Today is my mother's 76th birthday. I went to go see her, partly out of duty and partly to spite my sister and partly because Mom's old and I may not get to see her for much longer. It was painful, but surprisingly pleasant. As pleasant as an evening spent with two bigots, my sister who can't sit still or shut up - literally, and a house full of parrots. Current count: 2 Hyacinth Macaws, 1 Amazon Grey, 1 yellow headed green, 1 ugly green 'plucks all his feathers off', 1 Jenday Conure, and 1 sulphur crested cockatoo.
My mother has to be spoon fed now. At one point, my sister said, "Mom! You have to eat!" and my mother snapped right back, "NO I DON'T!" I laughed, because that moment was pure Mom.
I got to listen to a rant on how all the bad in MN right now is the fault of 'those damn Somali immigrants' by one of my sister's friends. They're to blame for everything, including the new sports stadiums. Then my sister's other friend showed up and went off about Obama. She said something - by this time, I was mostly tuning her out - and used the word 'negro'. My mother immediately snapped, "DON'T use that WORD!" My sister tried to apologize, saying Mom didn't know what she was saying. I reminded her that Mom hated that word. My mother was against identifying people by the colour of their skin. If it had to be done, they were 'people of colour'. Not black, not red, not purple - never an identified colour, just 'of colour'. You never used 'negro' or the other n-word in my house, because my mother would set you right so fast your head would spin. How anyone could ever forget that about my mother, I do not understand.
My sister's friend used it a second time and Mom did the same thing, more angrily this time. "DON'T use THAT WORD!" Some things are so ingrained, etched so deeply into her mind, that they exist beyond the disease that's turning her brain to oatmeal. That was neat to see, but also kind of horrible. I don't want to think of her trapped in there.
While telling my sister that Jamie cut his hair short, Mom ejected, "Jamie.. he's a good kid."
While I was trying to help feed her, "Who are you?" "Mom, I'm [Peregrine]." "[Peregrine]." (said with relief). I jokingly asked if I was a good kid too, and she gave me the "Are you dumb?" look and ejected, "You were ALWAYS a good kid!" Thanks, Mom.
It was good to see her, and the semi-lucid moments were kind of nice, but it was also kind of horrible. It's hard to look at the zombie shell and acknowledge that it was my mother. She doesn't look the same - physically, there have been huge changes. Her face has become all sunken in. She can't wear dentures anymore and her nose has changed shape. Probably due to the mini-strokes she keeps having. The muscle tone is just.. off. When I was little, Mom taught me how to carve "apple people" - you carve an apple into a generic 'face' shape and let it wither and it looks like a little old person. That's what my mother looks like now. Her eyes are still the same, but they're empty except for the brief sparks of confusion. Bright blue spots of emptiness in a tiny, withered face. My sister let Mom's hair grow out to its natural colour, and the colour's changed. My mother had white blonde hair, then dishwater blonde hair, then grey/blonde hair and then she bleached it back to white blonde. Her hair is now a strange, mousey brownish grey. It's actually quite pretty, but it's very, very odd.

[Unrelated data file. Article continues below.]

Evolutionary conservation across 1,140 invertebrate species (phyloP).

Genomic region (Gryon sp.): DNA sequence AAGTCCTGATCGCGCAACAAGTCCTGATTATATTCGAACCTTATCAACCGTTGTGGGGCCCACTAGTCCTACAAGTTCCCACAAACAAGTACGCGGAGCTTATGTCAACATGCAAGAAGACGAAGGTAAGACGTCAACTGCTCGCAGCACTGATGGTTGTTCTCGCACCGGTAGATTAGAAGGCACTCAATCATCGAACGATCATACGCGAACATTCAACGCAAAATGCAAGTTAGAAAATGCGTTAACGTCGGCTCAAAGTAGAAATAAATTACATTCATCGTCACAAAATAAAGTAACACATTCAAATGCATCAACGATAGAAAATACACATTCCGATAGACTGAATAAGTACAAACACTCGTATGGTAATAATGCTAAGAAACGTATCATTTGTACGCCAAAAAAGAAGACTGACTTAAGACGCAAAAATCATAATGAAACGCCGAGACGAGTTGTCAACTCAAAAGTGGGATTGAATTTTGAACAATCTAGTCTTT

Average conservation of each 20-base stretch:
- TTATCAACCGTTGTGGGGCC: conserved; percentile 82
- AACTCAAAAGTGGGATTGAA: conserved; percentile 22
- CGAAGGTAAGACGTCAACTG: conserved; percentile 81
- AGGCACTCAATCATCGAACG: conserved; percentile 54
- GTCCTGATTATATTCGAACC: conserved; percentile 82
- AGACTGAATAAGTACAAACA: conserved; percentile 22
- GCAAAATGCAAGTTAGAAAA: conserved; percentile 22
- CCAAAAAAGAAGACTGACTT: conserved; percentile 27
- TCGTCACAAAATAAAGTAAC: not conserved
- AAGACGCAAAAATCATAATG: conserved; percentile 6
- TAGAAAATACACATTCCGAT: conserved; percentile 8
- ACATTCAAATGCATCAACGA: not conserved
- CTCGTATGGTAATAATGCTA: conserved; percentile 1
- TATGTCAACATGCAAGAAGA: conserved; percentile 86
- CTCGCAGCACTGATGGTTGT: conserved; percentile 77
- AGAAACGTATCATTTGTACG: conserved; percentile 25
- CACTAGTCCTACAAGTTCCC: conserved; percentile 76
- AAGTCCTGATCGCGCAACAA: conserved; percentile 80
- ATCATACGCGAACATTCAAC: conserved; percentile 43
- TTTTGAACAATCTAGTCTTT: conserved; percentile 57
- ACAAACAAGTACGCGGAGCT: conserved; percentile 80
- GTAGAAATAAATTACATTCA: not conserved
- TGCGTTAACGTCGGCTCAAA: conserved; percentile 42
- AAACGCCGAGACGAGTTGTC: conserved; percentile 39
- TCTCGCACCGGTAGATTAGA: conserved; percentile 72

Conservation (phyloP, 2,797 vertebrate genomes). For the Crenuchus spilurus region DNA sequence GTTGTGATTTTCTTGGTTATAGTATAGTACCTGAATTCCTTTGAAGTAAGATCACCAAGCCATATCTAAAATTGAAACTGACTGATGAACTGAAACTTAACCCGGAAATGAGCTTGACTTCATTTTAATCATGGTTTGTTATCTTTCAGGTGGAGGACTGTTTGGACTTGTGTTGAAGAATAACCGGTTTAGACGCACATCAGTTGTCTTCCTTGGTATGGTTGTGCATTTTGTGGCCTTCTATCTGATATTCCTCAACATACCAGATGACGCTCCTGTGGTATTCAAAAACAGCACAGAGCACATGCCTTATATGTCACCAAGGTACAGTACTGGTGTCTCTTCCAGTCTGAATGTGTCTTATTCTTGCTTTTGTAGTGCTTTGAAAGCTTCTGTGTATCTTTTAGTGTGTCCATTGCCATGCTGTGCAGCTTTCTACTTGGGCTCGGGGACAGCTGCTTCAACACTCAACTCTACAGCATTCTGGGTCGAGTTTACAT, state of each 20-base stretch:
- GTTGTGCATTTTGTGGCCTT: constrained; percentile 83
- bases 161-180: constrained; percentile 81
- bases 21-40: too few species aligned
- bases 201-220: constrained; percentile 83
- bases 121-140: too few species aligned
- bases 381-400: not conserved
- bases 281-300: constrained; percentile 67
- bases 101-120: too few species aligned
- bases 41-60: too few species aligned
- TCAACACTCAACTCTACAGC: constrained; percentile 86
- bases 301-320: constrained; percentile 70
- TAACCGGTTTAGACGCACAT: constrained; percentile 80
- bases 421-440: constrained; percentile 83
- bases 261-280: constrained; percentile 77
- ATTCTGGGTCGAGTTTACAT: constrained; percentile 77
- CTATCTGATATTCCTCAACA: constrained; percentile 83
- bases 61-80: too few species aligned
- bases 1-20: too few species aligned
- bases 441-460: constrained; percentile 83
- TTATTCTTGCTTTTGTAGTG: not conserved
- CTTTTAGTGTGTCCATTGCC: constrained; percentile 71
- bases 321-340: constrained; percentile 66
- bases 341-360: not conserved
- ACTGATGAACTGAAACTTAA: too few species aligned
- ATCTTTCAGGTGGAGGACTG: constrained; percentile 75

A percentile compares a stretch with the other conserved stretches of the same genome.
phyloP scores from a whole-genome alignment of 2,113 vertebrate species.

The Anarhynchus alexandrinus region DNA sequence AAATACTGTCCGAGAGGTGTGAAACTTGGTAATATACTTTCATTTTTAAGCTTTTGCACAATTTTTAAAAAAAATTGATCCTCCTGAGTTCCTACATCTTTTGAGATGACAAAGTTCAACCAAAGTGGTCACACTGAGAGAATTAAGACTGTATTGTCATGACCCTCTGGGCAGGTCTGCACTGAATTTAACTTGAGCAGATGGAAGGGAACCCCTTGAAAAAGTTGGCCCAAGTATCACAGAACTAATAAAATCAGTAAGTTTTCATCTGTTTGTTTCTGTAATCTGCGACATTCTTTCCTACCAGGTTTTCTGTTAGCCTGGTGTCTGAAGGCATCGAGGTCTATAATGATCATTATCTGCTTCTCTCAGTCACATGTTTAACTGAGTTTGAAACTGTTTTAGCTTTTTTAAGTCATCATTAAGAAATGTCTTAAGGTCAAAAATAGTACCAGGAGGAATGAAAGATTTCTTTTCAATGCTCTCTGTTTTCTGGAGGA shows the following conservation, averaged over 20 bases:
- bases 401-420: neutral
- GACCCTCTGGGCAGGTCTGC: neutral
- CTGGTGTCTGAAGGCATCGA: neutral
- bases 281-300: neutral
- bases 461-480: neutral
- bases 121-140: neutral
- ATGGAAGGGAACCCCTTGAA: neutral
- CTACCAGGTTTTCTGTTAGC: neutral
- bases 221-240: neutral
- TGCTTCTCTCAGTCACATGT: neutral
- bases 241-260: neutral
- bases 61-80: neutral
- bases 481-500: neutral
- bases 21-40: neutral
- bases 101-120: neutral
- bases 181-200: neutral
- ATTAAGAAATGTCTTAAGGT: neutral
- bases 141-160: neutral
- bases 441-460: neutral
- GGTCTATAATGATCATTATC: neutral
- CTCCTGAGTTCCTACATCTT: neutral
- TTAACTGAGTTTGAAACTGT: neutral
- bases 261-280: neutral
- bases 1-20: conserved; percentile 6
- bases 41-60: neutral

It's weird, looking at her now. There's a vague fear of "That could be me someday", although realistically it's not likely. Technically, she doesn't have Alzheimer's. She has CMI, which is directly tied to uncontrolled diabetes. I don't have the same risk factors my mother did. I'm not diabetic. I also don't smoke a pack a day like my mother did for most of her life. I'm also not, nor have I ever been, an alcoholic, nor did I do any other recreational things that would have impaired my brain cells. Unless you count the SCA.
My mother's living her worst nightmare, and I just wish it would end for her. Peacefully, quietly, while she still has any dignity left at all. The brain rot has already taken her independence and most of her faculties, and nearly all of her memories. I felt a bit like a traitor tonight, for being glad to see the tiny little sparks of Mom. She had a good night tonight, though.
Happy birthday, Mom. I love you. Always.